They girls are all preparing for the big Joffrey Ballet School summer program audition the following week (so real!), which leads to the scene that feels the most off, dancewise. Foster is a Broadway baby all the way in real life, so maybe it's not a surprise that when she finds the girls in the studio, worrying about the audition, she leads them through a verrrry Broadway-like version of what they might have to look forward to. (It involves a mean casting agent and many, many pony steps.) The script does hint at the fact that that might be a little off-base. Snotty Sasha notes at the end that "Next week's ballet, with toe shoes," and when Michelle explains to a skeptical Fanny that she was "teaching [the girls] about auditioning," Fanny asks, "For what?" But wouldn't a dancer who—as Michelle's bio supposedly reads—was once a member of American Ballet Theatre know how to prepare these students for a real ballet audition?

In the end, though, I think this kind of nitpicky study of the dance aspect of this show is besides the point(e). "Bunheads" is not going to tell you anything you don't already know about ballet, and that's fine. It's pretty charming regardless. And if the ballet world ends up a fruitful setting for what seems like it might be a franker-than-usual family drama, all the better. I'm guessing realistic discussions about body issues and ambition are on the way, and that's something to look forward to.

Most of this week’s Bunheads episode was spent following widow Michelle around town and wondering whether or not Fanny was serious about those Dalai Lama cocktail napkins for Hubbell’s memorial. But the show still managed to squeeze in some favorite ballet themes before the proverbial curtain came down.

 

The most powerful ballet message wasn't revealed until the very end. The ballerinas-in-training finally dance for Fanny and Michelle, and not only are the two brought to tears by the performance, but their estrangement is mended. No, it was not because of Sasha’s never-ending extensions or Boo’s beautiful pencheé (so much for her Episode One arabesque perils!). It was because—as every “bunhead” knows—ballet has the power to speak where words fail. It may seem a little cheesy that a few pirouettes and a port de bras were able to bond a grieving mother and her showgirl daughter-in-law, but Bunheads definitely showed how important self-expression through dance is. Every ballet dancer can relate to that.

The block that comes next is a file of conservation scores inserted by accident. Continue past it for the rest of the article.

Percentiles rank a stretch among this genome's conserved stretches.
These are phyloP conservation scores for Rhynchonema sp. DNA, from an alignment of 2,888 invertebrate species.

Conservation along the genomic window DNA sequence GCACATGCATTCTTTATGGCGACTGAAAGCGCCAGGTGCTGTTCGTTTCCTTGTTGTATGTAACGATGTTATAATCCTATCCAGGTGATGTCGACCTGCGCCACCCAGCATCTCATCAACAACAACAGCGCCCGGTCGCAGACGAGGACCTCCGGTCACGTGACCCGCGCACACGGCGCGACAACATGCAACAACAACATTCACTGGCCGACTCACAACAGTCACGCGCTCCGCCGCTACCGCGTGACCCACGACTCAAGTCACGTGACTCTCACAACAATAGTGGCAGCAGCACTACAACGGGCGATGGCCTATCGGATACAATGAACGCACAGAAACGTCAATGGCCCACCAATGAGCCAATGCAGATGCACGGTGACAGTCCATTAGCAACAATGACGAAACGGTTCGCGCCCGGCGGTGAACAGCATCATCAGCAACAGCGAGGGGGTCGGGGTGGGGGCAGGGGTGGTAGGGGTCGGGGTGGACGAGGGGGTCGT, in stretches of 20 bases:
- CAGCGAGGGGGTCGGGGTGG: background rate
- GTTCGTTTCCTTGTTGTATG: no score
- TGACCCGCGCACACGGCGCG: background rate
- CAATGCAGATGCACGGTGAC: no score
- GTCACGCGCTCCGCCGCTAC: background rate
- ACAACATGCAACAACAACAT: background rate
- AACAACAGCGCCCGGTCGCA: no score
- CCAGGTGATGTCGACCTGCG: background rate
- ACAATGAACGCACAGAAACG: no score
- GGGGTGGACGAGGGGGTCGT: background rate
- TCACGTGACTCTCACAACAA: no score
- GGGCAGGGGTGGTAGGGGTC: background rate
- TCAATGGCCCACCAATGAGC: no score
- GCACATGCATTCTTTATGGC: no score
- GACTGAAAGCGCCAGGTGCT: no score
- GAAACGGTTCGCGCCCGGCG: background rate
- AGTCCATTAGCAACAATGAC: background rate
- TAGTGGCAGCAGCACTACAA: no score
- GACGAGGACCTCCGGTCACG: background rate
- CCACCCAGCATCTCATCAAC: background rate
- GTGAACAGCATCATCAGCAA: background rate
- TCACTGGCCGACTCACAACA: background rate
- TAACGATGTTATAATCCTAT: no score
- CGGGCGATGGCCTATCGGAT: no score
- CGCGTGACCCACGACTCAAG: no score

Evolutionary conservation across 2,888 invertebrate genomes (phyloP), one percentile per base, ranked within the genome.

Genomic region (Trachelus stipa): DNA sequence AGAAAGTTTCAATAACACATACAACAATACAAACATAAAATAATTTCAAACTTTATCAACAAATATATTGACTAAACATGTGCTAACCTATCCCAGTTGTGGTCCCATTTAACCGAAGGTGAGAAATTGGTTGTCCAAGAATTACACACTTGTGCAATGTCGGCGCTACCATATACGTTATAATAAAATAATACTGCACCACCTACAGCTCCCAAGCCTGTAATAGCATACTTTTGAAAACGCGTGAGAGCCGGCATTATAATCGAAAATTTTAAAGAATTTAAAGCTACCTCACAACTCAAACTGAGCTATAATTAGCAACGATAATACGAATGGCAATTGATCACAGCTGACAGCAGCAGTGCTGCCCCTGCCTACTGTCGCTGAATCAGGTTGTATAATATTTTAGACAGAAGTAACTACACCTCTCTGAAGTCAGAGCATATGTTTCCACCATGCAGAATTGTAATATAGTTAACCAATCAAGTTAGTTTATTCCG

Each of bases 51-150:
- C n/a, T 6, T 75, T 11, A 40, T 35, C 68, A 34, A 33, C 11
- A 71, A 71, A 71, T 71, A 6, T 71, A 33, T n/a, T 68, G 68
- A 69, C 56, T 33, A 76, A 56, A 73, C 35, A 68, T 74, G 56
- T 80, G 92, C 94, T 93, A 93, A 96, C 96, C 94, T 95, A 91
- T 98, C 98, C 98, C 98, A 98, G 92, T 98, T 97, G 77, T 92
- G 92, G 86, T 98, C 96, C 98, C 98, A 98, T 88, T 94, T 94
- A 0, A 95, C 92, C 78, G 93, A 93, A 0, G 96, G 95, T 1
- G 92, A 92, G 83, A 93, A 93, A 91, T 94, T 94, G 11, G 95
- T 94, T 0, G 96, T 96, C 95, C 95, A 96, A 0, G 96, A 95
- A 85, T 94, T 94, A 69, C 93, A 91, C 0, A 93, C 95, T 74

In true ballet fashion, “Bunheads” owes a lot to the enduring power of fairy tales. A Broadway princess (Tony Award winner Sutton Foster) wakes up in a town called Paradise (a nice dash of magical thinking there) to find herself in the shelter of a ballet studio run by a fairy godmother—okay, actually godmother-in-law. The princess escapes from a Las Vegas past that separated her from ballet—her first love—to a kingdom of niceness and sincerity.

 

What makes “Bunheads” an unusual ballet fairy tale, maybe even a truly postmodern one, is the absence of a prince. The new husband who brought the princess to Paradise is dead by the end of the first episode. The few men, like the attractive teenage boys at the ballet studio on whom the camera never lingers, seem merely incidental. Even the handsome stranger Foster met in last night’s episode, a mysterious billionaire, offers advice rather than romance. The princess must solve her own problems, understand her own dreams.

 

Luckily, she is surrounded by an engaging corps of prima wannabees, all trying to help each other in and out of class while learning ballet. Youthful versions of Foster’s jaded dancer, they strive and dream of becoming ballerinas. And who knows, all that enthusiasm might just be catching. For “Bunheads,” the real question is whether the princess will fall back in love with ballet.

 

In ballet, there's an eight-letter word so powerful it makes even the most experienced dancers quake. (No, I’m not talking about fouettes!) Audition—it’s a loaded word that brings to mind numerical identities, a whispering panel and hundreds of other bunheads who all seem to have better feet and 180-degree turnout. Last night's episode of "Bunheads" showed that, although many dancers define an audition’s success by whether they get accepted, those who can see the whole picture know that getting in isn’t everything.

 

The Joffrey summer program audition in Paradise challenged all the “bunheads” in different ways. Fanny struggled to maintain her reputation, Michelle was haunted by dreams of past rejections and Sasha had to decide whether or not to help her competition. However, no one was faced with more obstacles than Boo. From her doubtful mother to the never-ending rounds of cuts, Boo should have lost all hope. Instead, Boo persistently reentered the audition, dressed in Fanny’s guises and determined to show the people from Joffrey everything she had to offer. No, Boo was not accepted into the program, but even after the final rejection, not a tear was shed. She had danced her best and never gave up, and that was all the success she needed. Who knows, maybe she really will have “better luck next year.”